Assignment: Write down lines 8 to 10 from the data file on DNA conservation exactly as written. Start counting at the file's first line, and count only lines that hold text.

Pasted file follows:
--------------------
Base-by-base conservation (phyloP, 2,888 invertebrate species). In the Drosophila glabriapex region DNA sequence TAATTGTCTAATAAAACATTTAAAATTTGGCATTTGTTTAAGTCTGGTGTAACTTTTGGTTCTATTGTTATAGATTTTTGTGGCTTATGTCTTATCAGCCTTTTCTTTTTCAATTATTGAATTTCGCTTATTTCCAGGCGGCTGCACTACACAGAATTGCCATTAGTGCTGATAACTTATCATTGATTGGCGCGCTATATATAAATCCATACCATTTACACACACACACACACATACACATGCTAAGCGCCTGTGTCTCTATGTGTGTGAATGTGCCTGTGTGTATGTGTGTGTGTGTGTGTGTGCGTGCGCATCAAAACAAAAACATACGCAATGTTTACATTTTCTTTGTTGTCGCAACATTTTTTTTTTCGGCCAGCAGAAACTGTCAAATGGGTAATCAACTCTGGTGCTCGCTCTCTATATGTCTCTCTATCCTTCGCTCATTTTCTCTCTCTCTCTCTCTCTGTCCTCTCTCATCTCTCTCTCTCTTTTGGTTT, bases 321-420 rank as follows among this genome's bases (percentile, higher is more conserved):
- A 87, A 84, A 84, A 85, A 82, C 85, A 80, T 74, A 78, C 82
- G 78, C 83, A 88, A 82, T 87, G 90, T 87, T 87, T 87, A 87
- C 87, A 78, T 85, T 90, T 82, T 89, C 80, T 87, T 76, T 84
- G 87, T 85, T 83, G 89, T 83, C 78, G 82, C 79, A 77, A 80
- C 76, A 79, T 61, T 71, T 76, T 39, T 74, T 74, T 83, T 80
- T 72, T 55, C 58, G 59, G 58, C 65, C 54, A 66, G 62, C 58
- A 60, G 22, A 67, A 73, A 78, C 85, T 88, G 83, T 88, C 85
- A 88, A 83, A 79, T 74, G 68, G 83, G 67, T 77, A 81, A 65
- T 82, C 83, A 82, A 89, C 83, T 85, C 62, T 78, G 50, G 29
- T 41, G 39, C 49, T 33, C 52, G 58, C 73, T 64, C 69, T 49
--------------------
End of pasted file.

- A 60, G 22, A 67, A 73, A 78, C 85, T 88, G 83, T 88, C 85
- A 88, A 83, A 79, T 74, G 68, G 83, G 67, T 77, A 81, A 65
- T 82, C 83, A 82, A 89, C 83, T 85, C 62, T 78, G 50, G 29